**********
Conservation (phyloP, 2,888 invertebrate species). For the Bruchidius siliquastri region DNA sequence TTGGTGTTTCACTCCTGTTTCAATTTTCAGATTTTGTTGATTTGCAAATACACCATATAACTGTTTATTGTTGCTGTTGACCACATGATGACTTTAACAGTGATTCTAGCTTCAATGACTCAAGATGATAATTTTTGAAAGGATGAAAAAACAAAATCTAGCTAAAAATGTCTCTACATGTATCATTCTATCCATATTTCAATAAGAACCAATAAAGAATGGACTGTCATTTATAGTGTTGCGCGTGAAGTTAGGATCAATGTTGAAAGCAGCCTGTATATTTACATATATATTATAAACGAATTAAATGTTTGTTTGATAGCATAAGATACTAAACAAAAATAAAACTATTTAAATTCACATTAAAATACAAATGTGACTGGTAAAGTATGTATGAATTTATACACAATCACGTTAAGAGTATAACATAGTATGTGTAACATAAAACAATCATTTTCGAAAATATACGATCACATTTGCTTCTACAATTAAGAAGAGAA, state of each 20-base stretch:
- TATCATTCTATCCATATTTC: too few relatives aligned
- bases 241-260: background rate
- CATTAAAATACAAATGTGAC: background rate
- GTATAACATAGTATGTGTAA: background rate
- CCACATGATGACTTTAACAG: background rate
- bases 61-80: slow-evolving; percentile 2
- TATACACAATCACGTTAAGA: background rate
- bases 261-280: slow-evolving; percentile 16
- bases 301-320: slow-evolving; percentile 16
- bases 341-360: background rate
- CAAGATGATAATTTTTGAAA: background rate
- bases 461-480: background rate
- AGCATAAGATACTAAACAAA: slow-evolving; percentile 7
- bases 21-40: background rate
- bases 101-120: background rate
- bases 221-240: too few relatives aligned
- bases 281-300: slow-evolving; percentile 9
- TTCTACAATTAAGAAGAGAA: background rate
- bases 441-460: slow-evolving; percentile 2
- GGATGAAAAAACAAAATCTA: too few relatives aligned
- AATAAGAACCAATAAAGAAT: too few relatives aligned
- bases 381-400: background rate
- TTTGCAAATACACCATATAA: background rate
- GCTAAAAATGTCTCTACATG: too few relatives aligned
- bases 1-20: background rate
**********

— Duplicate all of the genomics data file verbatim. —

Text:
Conservation (phyloP, 2,888 invertebrate species). For the Bruchidius siliquastri region DNA sequence TTGGTGTTTCACTCCTGTTTCAATTTTCAGATTTTGTTGATTTGCAAATACACCATATAACTGTTTATTGTTGCTGTTGACCACATGATGACTTTAACAGTGATTCTAGCTTCAATGACTCAAGATGATAATTTTTGAAAGGATGAAAAAACAAAATCTAGCTAAAAATGTCTCTACATGTATCATTCTATCCATATTTCAATAAGAACCAATAAAGAATGGACTGTCATTTATAGTGTTGCGCGTGAAGTTAGGATCAATGTTGAAAGCAGCCTGTATATTTACATATATATTATAAACGAATTAAATGTTTGTTTGATAGCATAAGATACTAAACAAAAATAAAACTATTTAAATTCACATTAAAATACAAATGTGACTGGTAAAGTATGTATGAATTTATACACAATCACGTTAAGAGTATAACATAGTATGTGTAACATAAAACAATCATTTTCGAAAATATACGATCACATTTGCTTCTACAATTAAGAAGAGAA, state of each 20-base stretch:
- TATCATTCTATCCATATTTC: too few relatives aligned
- bases 241-260: background rate
- CATTAAAATACAAATGTGAC: background rate
- GTATAACATAGTATGTGTAA: background rate
- CCACATGATGACTTTAACAG: background rate
- bases 61-80: slow-evolving; percentile 2
- TATACACAATCACGTTAAGA: background rate
- bases 261-280: slow-evolving; percentile 16
- bases 301-320: slow-evolving; percentile 16
- bases 341-360: background rate
- CAAGATGATAATTTTTGAAA: background rate
- bases 461-480: background rate
- AGCATAAGATACTAAACAAA: slow-evolving; percentile 7
- bases 21-40: background rate
- bases 101-120: background rate
- bases 221-240: too few relatives aligned
- bases 281-300: slow-evolving; percentile 9
- TTCTACAATTAAGAAGAGAA: background rate
- bases 441-460: slow-evolving; percentile 2
- GGATGAAAAAACAAAATCTA: too few relatives aligned
- AATAAGAACCAATAAAGAAT: too few relatives aligned
- bases 381-400: background rate
- TTTGCAAATACACCATATAA: background rate
- GCTAAAAATGTCTCTACATG: too few relatives aligned
- bases 1-20: background rate